Jennifer Holliday, who won a Tony Award in 1981 for her volcanic performance as Effie White in the original Dreamgirls, returns to Broadway October 4 in the role of the sexy cabaret singer Shug Avery in the Tony-winning revival of The Color Purple at the Bernard B. Jacobs Theatre.
Holliday, who made Broadway history introducing the song “And I Am Telling You I’m Not Going,” succeeds Heather Headley, who played her last performance October 2. Holliday will play opposite Tony Award winner Cynthia Erivo in the role of Celie.
“I was deeply moved by this truly uplifting production of The Color Purple and I am highly honored and absolutely thrilled to be joining this extraordinary cast,” said Holliday in an earlier statement. "Nothing compares to performing before a Broadway audience and I can't wait to return to the Broadway stage, where I started my career over 35 years ago.”
Director John Doyle added, “There is a rich and significant legacy to the line of women who have been part of The Color Purple, and I am very honored and excited to work with another major actress as she assumes one of its iconic roles. I am very taken with Ms. Holliday’s approach to the character of Shug and I look forward to sharing how her integrity and experience will enrich this production of The Color Purple.”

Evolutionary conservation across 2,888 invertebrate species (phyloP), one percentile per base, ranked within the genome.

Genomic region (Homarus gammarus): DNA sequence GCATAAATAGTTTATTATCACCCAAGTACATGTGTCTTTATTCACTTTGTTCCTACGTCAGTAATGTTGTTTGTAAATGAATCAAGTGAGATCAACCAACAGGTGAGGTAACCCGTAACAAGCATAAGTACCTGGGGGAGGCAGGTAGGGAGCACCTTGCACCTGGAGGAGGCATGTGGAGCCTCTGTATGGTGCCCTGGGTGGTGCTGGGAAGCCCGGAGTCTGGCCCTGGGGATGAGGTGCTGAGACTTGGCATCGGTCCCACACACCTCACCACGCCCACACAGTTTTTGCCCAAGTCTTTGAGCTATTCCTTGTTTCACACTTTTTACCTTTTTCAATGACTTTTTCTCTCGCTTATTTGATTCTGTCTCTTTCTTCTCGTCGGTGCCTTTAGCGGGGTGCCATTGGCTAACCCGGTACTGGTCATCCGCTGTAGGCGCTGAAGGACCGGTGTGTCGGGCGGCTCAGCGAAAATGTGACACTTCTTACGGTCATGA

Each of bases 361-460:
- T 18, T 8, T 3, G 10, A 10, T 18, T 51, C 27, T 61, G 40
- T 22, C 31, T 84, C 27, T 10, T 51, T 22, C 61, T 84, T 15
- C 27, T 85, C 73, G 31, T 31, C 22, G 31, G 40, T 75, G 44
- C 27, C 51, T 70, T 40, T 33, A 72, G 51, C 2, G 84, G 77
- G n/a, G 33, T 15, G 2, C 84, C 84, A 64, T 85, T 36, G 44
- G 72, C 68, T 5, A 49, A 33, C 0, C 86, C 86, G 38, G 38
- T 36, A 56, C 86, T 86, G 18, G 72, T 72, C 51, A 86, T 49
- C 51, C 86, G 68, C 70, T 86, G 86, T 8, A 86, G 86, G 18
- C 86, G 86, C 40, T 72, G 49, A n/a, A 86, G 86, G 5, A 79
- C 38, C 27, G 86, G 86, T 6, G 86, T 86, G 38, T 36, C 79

The Houston-born Holliday made her Broadway debut at age 19 in Vinnette Carroll’s 1980 gospel musical Your Arms Too Short To Box With God as a featured soloist. After Dreamgirls she returned to Broadway just twice as a replacement Teen Angel in the 1994 revival of Grease, and as a replacement Matron “Mama” Morton in the long-running revival of Chicago for two months in 2001. This is her first return to Broadway since then.
She appeared as cast regular Lisa Knowles on the Fox TV show Ally McBeal, and won a Grammy Award for Best Female R&B Vocal Performance for her torch ballad version of “And I Am Telling You I'm Not Going.”
The Color Purple company also includes Isaiah Johnson, Joaquina Kalukango, Kyle Scatliffe, Phoenix Best, Angela Birchett, Dwayne Clark, Lawrence Clayton, Carrie Compere, Patrice Covington, J. Daughtry, Adrianna Hicks, Bre Jackson, Grasan Kingsberry, Kevin Mambo, Ken Robinson, Antoine L. Smith, Carla R. Stewart, Akron Watson and Rema Webb.
(Updated October 4, 2016)